Bad Viggo - Good Viggo

Source: Cover

cover1a.jpg
Image Henrik Bulow.
© Malling Publications Aps..
 
Master Fatman and Cover met the Danish-American world star at the St. Petri Hotel in Copenhagen to a talk about the good and the bad, war and love film, and why it is childish that Trier and Aalbæk are making critical stories about USA while they make a show of never having visited the country.

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cover2a.jpg
Image Henrik Bulow.
© Malling Publications Aps..
 
I am going in a taxi to Valby in order to buy some pot for Viggo Mortensen. This happens very seldom. Both that I buy pot and that I buy something for Viggo Mortensen. But here I am. In this old hippie"s apartment with tea in the pot and toast with cheese while the hippie carefully puts the one gram that I have bought into a fine small Indian envelope with an OM-sign. 'The best pot in Denmark at the moment, I guarantee,' she says and smiles in that freaky but also super cute way that people do who themselves smoke a lot of the stuff.

Viggo has not asked me to bring it. No way. It is more a compensation because I did not manage to see his new film - and really it is the film we should meet and talk about. A little naive I have thought that if I put the envelope with the pot in a fancy signed book of my good friend the painter John Kørner and give it all to Viggo, then he will not ask whether I have seen the film, and we could talk about everything else and have a great time.

'He is so nice but very quiet,' says the TV-journalist Niels Friid as he is leaving St. Petri Hotel with his cameraman and someone named Gitte.

'You have precisely 30 minutes,' says Line, a woman from the film company. Everyone is a bit tense because they all have such a short time with Viggo and you can see them working it all out in their heads in order for them to get the most of their 15 or 30 minutes. Luckily Marta from Cover is also present. She has seen the film and she will support me during the talk. 'You are next,' Line nods and leads us into a hall crowded with all the people who are waiting. The atmosphere is special. Neither uptight nor depressed. Just a bit special. Quietly T-shirts, make-up, and the possibility of letting a background stay so that TV 2 may use it, are discussed, - and so on.

The door opens and Viggo walks out with a shirt in his hand. He walks into the toilet and a little later he comes out with the shirt on. Marta and I knock. The door is half-open.

'Two minutes,' says Line and she looks very strict. When at last we enter the photographer is not finished. 'Yes like that - it looks good...yes...yes...yes! Viggo poses and after that he looks at the clock demonstrating that we only have 17 minutes left, we realise that we have to go for it. I give Viggo my present, the camera flashes, and I am trying to draw his attention to the pot that is in it. When I tell him the second time, he says 'Really?' He also has a present for me, he says, and he gives me his new CD, Intelligence Failure. On the cover credits it says Buckethead & Viggo and the playlist has titles such as Voice of The People, Weapons of Mass Distraction, Why They Hate Us, It's the Economy and What Kind of Nation. Viggo says that he plays on the CD - with a little help from others.

cover4a.jpg
Image Henrik Bulow.
© Malling Publications Aps..
 
Fatman: This morning I had to tell my son that I could not collect him from the kindergarten because I had to interview an actor. He asked, 'Who is he?', and we found the cover from Lord Of The Rings. I pointed at your picture and Wilhelm asked: 'Is he good or bad?' - Are you a good one or a bad one?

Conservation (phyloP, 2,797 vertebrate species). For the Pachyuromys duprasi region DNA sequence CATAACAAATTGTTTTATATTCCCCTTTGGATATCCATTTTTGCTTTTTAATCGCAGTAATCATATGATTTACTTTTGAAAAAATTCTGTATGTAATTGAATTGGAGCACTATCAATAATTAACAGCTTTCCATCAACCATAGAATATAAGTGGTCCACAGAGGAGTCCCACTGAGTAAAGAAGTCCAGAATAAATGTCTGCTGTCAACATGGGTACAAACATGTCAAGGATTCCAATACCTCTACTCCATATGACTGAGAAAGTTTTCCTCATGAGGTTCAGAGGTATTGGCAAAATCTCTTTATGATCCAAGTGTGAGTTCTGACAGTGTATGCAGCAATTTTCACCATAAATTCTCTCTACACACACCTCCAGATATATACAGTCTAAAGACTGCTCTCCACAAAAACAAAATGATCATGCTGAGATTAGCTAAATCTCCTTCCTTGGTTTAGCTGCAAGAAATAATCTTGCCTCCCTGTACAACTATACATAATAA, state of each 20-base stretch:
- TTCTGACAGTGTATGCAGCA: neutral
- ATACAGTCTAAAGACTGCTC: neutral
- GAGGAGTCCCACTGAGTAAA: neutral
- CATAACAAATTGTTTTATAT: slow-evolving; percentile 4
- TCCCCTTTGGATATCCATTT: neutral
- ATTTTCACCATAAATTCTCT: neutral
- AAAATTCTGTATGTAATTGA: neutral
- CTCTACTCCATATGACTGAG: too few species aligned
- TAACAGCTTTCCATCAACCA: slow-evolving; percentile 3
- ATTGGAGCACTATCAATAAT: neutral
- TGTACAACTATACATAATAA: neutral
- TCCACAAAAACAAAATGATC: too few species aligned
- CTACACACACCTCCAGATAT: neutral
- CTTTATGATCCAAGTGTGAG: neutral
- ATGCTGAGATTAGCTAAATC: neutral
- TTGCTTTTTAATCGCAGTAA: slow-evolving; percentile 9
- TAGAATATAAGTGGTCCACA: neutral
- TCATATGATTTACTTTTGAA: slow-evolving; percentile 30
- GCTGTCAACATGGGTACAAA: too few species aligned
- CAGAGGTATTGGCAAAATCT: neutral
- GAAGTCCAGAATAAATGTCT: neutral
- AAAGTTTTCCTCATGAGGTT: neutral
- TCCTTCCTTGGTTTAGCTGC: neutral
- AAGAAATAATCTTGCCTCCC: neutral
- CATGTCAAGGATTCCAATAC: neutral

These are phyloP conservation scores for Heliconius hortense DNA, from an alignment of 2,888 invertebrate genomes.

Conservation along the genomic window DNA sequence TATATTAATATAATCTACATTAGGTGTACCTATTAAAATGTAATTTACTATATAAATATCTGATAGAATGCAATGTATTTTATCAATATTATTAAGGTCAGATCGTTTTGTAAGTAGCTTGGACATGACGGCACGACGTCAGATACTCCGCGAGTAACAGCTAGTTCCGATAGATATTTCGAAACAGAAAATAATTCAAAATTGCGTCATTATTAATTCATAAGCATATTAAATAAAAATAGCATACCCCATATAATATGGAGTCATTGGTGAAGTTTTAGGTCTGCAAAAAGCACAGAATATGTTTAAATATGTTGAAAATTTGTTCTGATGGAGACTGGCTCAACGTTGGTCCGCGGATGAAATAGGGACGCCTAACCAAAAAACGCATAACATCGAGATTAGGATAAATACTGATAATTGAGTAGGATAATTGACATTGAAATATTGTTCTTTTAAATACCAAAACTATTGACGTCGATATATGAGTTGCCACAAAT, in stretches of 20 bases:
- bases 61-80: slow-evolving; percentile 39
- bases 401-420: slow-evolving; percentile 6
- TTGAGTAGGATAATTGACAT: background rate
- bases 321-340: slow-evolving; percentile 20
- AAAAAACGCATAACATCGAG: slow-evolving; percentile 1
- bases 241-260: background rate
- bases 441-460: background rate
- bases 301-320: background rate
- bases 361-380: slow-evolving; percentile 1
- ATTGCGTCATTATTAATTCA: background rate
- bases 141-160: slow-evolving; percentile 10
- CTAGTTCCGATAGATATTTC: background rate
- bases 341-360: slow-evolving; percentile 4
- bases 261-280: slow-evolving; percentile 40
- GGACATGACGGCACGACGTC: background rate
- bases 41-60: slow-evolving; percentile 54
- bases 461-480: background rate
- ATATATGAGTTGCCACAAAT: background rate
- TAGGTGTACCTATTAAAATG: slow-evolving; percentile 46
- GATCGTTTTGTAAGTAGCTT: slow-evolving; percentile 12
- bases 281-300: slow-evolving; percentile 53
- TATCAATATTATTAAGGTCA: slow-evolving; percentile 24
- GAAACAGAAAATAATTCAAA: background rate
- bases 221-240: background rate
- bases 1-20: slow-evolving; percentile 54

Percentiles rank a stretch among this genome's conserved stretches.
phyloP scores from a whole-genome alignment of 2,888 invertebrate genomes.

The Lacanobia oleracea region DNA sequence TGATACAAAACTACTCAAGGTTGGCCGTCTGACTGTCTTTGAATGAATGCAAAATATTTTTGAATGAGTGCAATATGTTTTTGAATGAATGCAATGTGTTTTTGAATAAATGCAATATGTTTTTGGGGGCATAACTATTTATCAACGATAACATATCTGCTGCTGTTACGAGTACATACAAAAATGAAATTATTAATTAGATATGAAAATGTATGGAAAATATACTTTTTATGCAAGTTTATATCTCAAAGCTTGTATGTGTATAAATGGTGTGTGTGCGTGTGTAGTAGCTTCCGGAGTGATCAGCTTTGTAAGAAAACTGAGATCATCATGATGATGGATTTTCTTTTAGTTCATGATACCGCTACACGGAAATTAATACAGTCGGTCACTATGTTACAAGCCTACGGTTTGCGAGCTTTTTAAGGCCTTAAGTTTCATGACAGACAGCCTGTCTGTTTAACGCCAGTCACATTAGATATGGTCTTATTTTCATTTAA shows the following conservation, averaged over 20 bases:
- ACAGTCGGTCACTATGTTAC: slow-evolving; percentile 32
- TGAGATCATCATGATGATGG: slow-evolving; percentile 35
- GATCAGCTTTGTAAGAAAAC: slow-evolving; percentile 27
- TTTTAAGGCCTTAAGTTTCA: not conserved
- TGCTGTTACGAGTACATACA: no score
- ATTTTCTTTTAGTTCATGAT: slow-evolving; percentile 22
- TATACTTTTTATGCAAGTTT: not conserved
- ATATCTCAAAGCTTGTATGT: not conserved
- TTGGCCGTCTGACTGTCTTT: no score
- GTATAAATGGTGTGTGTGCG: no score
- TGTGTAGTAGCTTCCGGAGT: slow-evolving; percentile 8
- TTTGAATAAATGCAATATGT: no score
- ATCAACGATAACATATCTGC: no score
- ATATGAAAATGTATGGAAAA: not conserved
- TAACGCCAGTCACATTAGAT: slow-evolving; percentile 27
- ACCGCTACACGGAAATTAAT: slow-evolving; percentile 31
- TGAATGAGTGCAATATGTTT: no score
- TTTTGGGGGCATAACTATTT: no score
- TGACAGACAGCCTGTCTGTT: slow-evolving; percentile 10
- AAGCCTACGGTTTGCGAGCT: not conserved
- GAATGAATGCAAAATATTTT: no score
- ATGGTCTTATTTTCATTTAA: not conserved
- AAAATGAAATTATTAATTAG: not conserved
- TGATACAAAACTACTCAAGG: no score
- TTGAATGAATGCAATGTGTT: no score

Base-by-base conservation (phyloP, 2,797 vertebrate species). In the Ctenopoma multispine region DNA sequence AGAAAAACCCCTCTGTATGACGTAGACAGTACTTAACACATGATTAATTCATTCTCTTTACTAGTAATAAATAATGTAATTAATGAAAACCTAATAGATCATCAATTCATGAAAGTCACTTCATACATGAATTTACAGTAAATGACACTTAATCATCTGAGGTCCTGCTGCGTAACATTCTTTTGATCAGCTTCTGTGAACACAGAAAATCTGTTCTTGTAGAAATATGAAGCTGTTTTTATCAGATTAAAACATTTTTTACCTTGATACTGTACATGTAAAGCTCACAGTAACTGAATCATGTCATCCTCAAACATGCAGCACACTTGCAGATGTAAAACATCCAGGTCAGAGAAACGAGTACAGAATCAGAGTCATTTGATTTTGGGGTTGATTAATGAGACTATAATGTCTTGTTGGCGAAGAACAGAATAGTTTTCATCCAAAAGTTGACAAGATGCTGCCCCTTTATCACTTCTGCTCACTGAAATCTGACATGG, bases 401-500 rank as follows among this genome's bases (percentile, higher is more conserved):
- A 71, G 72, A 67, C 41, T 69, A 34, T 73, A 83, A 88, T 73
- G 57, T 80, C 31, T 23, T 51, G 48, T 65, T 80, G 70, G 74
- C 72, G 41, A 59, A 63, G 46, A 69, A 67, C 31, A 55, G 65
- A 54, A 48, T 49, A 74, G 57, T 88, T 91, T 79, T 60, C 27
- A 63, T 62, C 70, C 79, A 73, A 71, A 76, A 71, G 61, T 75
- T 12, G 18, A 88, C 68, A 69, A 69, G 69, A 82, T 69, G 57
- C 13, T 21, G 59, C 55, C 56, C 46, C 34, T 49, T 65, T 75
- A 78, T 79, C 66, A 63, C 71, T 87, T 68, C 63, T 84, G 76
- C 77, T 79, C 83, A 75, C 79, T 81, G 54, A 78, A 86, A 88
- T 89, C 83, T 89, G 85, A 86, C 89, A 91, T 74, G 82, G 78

Viggo: I am both, like all other human beings.

Fatman: How much of you is good and how much is bad?

Viggo: It depends on the day and the situation. It changes from one day to another. When you wake in the morning you are not the same person as when you went to bed. You act in a number of ways. It depends on the situation. To who you speak and how well you have slept. And where you are in the world.

Fatman: Do you do something special on days when you feel that this day you think you're a bad guy?

Viggo: Yes you easily get sour. If you feel bad you project bad feelings and discontent to other people.

Fatman: When you are in Denmark and look at the USA then you may think: Viggo seems to be a nice guy and a good human being, who has his opinion; why does he want to live in a country where there are so many bad guys?

Viggo: There are also many good guys in the USA. One of them is David Cronenberg. History of Violence is a commentary on the American society and as you may learn from the film that it is so much more complicated with society and with, say, the violence in the USA.

Cover: You mentioned that you wake up as another person every day. This is also a theme that fills a lot of the film, where the leading character Tom/Joey several times faces points of no return, when he must make a choice in relation to his old and new identity. How has it been working with this character and to co-operate with Cronenberg about it?

Viggo: When I read the script I thought: 'It is good as a story. But there is nothing new in it.' When I heard that Cronenberg was going to direct I thought: 'Well, that is interesting, I like him and there is a possibility that it can be detailed, varied and challenging.' In relation to Cronenberg it felt as if I had a new older brother. In fact I have never had a better relationship with any director. And I believe that most of the actors in History of Violence will say the same. William Hurt also had a good relationship with him.

Viggo Mortensen rounds off his sentence with laughter that really comes from the stomach, and by the way is as quiet as his whole appearance. David Cronenberg is best known as the director of some Hollywood-productions of the weird kind; especially sci-fi-thrillers and horror-inspired films from the Eighties and the Nineties like Crash (1996), Naked Lunch (1991), Dead Ringers (1988), The Fly (1986) and Videodrome (1983) - several are today considered to be cult-classics. In a way the environment in Cronenberg's recent film is more real life than in his earlier films - even though History of Violence also has a plot that happens in parallel-environments. In History of Violence it is merely the lawless versus the legal USA that is portrayed.

Fatman: Do you believe that you can use evil for anything at all? Has there ever been a good war? A war that has done something good?

Viggo: I do not know. Essentially I do not believe that there is anything good in violence. On the other hand violence is a part of human life. I believe that there will never be a world without violence in human life.

Fatman: Did the production of the film make you think about your own bad sides?

Viggo: Besides the violence and its consequences I thought most upon that you in any relationship - between father and son, a couple or brothers - have to make an effort. As we said before a person is not the same all the time. When you say: 'Oh she is like that,' the relationship dies slowly - or fast.